As ICT and media tools have become more and more integrated into our lives, certain limitations have become extremely apparent. This is especially true in terms of the ability of ICT tools to facilitate communication between individuals and groups. To give but one example, consider the tendency for email to accelerate our pace of work, which can in turn lead it to become an overpowering menace. One result of this process has been the development of a raft of new tools, all of which aim to overcome the failings of more conventional tools. As a result we are now in possession of literally hundreds of communication tools, each of which has its own peculiarities. Whilst users can sometimes see that these tools fit into broader categories (such as social networking), often they lack the language and depth of knowledge to really determine the properties that will make a tool fit for a given task.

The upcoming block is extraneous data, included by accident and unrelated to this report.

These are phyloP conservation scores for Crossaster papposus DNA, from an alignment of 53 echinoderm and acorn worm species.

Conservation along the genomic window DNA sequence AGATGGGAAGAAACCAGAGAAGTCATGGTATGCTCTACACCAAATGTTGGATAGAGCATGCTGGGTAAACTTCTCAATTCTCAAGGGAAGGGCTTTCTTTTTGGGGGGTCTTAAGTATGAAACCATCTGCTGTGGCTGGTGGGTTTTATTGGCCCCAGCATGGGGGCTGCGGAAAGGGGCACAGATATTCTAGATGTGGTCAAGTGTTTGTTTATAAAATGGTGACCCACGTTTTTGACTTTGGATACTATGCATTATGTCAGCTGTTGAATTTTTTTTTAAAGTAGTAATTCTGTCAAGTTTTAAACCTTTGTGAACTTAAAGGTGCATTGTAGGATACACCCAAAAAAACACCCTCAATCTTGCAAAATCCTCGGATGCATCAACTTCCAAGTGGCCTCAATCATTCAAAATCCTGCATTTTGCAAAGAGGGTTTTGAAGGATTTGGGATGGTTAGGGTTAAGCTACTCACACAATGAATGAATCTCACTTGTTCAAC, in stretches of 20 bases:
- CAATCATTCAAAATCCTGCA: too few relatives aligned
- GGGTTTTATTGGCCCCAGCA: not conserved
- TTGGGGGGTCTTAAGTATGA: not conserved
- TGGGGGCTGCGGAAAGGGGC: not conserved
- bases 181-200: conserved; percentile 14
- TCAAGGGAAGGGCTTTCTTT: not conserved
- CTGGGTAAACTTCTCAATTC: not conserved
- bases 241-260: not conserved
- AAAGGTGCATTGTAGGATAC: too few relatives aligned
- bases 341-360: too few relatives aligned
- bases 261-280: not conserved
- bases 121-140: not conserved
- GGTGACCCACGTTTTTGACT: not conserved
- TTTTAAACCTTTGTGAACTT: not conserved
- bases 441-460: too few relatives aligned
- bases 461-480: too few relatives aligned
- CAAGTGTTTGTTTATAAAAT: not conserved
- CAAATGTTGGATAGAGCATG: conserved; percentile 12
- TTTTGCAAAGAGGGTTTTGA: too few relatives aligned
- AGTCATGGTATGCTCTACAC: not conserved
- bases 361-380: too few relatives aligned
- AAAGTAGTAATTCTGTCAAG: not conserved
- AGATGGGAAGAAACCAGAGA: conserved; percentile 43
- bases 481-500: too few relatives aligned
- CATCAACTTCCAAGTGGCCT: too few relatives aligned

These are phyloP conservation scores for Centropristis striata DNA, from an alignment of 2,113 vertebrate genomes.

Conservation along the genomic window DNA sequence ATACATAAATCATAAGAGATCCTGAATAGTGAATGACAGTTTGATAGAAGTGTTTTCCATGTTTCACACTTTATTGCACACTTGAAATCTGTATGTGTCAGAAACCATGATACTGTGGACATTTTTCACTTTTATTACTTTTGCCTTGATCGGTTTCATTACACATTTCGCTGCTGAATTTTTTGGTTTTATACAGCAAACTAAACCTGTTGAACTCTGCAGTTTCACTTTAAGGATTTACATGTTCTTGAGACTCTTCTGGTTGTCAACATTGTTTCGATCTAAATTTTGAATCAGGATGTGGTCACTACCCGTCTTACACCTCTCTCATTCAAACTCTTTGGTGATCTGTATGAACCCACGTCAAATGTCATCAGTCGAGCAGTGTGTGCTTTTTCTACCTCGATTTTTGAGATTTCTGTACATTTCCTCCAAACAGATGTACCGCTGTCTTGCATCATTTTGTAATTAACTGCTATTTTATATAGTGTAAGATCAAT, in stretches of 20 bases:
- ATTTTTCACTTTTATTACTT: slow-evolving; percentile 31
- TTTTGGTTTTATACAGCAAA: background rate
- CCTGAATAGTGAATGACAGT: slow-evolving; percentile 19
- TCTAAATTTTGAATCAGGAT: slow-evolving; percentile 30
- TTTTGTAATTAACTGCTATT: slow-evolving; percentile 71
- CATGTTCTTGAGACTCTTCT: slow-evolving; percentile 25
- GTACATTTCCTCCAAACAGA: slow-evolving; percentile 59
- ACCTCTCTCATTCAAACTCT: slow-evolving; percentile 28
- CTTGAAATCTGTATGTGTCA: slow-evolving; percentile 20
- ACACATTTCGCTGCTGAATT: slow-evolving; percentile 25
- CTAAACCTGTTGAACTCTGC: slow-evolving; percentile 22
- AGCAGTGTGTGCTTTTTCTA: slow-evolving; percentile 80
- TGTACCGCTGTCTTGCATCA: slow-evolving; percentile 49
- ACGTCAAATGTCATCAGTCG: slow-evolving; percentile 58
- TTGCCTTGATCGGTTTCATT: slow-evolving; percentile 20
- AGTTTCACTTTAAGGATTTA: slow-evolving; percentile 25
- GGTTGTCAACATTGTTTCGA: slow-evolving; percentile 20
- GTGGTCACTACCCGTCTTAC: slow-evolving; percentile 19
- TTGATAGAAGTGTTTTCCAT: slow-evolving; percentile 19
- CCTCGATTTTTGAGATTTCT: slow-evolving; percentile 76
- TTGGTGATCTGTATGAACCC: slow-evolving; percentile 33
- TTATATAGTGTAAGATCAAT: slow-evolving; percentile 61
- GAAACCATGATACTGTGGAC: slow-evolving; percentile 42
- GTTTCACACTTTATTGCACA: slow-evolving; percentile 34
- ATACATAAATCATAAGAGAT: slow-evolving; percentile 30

Having spent a number of years thinking about such systems, their strengths and limitations, I have decided to try and codify this into a chart, with the hope that it might add clarity to a confusing topic. The result, shown below, is by no means exhaustive, nor is it definitive or final: rather, it is a starting point around which teachers, students and parents can start to think and talk about this issue. Although some of the language might be technical, hopefully it is relatively accessible to all (to help in this, the column headers at the top of the page can be clicked on for more information. You may access and comment on the full version of the chart, or use the embed below (it is a little small):
Credits: telegraph thumbnail image by Struthious Bandersnatch on Wikipedia, under the public domain.